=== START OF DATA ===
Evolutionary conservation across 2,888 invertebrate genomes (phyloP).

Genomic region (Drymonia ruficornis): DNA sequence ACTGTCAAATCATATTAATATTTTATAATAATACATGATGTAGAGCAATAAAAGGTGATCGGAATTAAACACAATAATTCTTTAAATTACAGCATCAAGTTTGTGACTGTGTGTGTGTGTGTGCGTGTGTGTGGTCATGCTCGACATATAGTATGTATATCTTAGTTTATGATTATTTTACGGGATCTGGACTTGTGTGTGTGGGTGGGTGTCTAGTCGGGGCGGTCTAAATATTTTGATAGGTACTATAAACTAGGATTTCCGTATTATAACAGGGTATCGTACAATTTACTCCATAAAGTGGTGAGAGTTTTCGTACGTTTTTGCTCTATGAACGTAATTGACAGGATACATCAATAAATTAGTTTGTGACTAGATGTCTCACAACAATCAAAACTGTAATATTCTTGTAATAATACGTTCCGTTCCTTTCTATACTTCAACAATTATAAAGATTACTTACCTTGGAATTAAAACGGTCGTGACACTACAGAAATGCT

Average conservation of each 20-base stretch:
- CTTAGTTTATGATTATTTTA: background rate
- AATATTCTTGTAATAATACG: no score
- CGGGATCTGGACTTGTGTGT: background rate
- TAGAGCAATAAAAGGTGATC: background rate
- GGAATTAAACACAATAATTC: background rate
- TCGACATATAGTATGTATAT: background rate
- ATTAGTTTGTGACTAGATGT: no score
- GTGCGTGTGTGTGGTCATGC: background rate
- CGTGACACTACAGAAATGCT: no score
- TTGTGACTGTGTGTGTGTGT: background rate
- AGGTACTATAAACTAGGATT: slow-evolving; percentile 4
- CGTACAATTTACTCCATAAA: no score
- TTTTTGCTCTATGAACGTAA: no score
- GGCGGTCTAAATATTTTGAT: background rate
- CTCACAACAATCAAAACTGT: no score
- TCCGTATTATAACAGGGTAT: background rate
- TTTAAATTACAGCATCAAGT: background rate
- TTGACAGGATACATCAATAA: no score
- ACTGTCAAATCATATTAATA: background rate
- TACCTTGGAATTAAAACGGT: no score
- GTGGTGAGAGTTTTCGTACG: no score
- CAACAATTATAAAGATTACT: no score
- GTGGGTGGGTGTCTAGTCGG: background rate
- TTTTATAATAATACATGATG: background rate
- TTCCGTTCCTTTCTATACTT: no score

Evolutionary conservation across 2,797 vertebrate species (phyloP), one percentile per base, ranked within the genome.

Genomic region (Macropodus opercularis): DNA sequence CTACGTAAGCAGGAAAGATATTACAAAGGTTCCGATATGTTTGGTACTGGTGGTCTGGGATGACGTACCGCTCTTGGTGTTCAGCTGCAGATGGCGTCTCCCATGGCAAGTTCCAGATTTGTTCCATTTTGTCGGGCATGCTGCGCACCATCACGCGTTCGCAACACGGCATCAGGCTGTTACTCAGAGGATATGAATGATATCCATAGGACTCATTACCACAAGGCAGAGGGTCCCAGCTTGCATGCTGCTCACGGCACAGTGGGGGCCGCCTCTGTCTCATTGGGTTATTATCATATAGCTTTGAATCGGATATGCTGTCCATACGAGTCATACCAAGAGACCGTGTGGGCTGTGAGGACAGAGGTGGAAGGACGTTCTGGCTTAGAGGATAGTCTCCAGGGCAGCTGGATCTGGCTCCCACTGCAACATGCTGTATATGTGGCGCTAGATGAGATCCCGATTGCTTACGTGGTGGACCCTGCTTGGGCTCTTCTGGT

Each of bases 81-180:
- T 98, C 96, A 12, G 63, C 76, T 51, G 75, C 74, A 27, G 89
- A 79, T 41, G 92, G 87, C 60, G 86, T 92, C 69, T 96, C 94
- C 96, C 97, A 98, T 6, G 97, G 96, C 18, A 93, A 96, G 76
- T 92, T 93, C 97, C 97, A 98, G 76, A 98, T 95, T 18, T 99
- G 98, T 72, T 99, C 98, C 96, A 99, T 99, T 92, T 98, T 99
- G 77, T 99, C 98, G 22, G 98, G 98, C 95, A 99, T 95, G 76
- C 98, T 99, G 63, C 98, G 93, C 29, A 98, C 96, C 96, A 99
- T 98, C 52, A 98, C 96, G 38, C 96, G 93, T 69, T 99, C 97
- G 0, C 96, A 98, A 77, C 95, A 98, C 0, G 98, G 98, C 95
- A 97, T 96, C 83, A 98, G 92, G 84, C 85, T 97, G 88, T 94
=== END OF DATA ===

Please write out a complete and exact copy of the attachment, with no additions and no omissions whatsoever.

Evolutionary conservation across 2,888 invertebrate genomes (phyloP).

Genomic region (Drymonia ruficornis): DNA sequence ACTGTCAAATCATATTAATATTTTATAATAATACATGATGTAGAGCAATAAAAGGTGATCGGAATTAAACACAATAATTCTTTAAATTACAGCATCAAGTTTGTGACTGTGTGTGTGTGTGTGCGTGTGTGTGGTCATGCTCGACATATAGTATGTATATCTTAGTTTATGATTATTTTACGGGATCTGGACTTGTGTGTGTGGGTGGGTGTCTAGTCGGGGCGGTCTAAATATTTTGATAGGTACTATAAACTAGGATTTCCGTATTATAACAGGGTATCGTACAATTTACTCCATAAAGTGGTGAGAGTTTTCGTACGTTTTTGCTCTATGAACGTAATTGACAGGATACATCAATAAATTAGTTTGTGACTAGATGTCTCACAACAATCAAAACTGTAATATTCTTGTAATAATACGTTCCGTTCCTTTCTATACTTCAACAATTATAAAGATTACTTACCTTGGAATTAAAACGGTCGTGACACTACAGAAATGCT

Average conservation of each 20-base stretch:
- CTTAGTTTATGATTATTTTA: background rate
- AATATTCTTGTAATAATACG: no score
- CGGGATCTGGACTTGTGTGT: background rate
- TAGAGCAATAAAAGGTGATC: background rate
- GGAATTAAACACAATAATTC: background rate
- TCGACATATAGTATGTATAT: background rate
- ATTAGTTTGTGACTAGATGT: no score
- GTGCGTGTGTGTGGTCATGC: background rate
- CGTGACACTACAGAAATGCT: no score
- TTGTGACTGTGTGTGTGTGT: background rate
- AGGTACTATAAACTAGGATT: slow-evolving; percentile 4
- CGTACAATTTACTCCATAAA: no score
- TTTTTGCTCTATGAACGTAA: no score
- GGCGGTCTAAATATTTTGAT: background rate
- CTCACAACAATCAAAACTGT: no score
- TCCGTATTATAACAGGGTAT: background rate
- TTTAAATTACAGCATCAAGT: background rate
- TTGACAGGATACATCAATAA: no score
- ACTGTCAAATCATATTAATA: background rate
- TACCTTGGAATTAAAACGGT: no score
- GTGGTGAGAGTTTTCGTACG: no score
- CAACAATTATAAAGATTACT: no score
- GTGGGTGGGTGTCTAGTCGG: background rate
- TTTTATAATAATACATGATG: background rate
- TTCCGTTCCTTTCTATACTT: no score

Evolutionary conservation across 2,797 vertebrate species (phyloP), one percentile per base, ranked within the genome.

Genomic region (Macropodus opercularis): DNA sequence CTACGTAAGCAGGAAAGATATTACAAAGGTTCCGATATGTTTGGTACTGGTGGTCTGGGATGACGTACCGCTCTTGGTGTTCAGCTGCAGATGGCGTCTCCCATGGCAAGTTCCAGATTTGTTCCATTTTGTCGGGCATGCTGCGCACCATCACGCGTTCGCAACACGGCATCAGGCTGTTACTCAGAGGATATGAATGATATCCATAGGACTCATTACCACAAGGCAGAGGGTCCCAGCTTGCATGCTGCTCACGGCACAGTGGGGGCCGCCTCTGTCTCATTGGGTTATTATCATATAGCTTTGAATCGGATATGCTGTCCATACGAGTCATACCAAGAGACCGTGTGGGCTGTGAGGACAGAGGTGGAAGGACGTTCTGGCTTAGAGGATAGTCTCCAGGGCAGCTGGATCTGGCTCCCACTGCAACATGCTGTATATGTGGCGCTAGATGAGATCCCGATTGCTTACGTGGTGGACCCTGCTTGGGCTCTTCTGGT

Each of bases 81-180:
- T 98, C 96, A 12, G 63, C 76, T 51, G 75, C 74, A 27, G 89
- A 79, T 41, G 92, G 87, C 60, G 86, T 92, C 69, T 96, C 94
- C 96, C 97, A 98, T 6, G 97, G 96, C 18, A 93, A 96, G 76
- T 92, T 93, C 97, C 97, A 98, G 76, A 98, T 95, T 18, T 99
- G 98, T 72, T 99, C 98, C 96, A 99, T 99, T 92, T 98, T 99
- G 77, T 99, C 98, G 22, G 98, G 98, C 95, A 99, T 95, G 76
- C 98, T 99, G 63, C 98, G 93, C 29, A 98, C 96, C 96, A 99
- T 98, C 52, A 98, C 96, G 38, C 96, G 93, T 69, T 99, C 97
- G 0, C 96, A 98, A 77, C 95, A 98, C 0, G 98, G 98, C 95
- A 97, T 96, C 83, A 98, G 92, G 84, C 85, T 97, G 88, T 94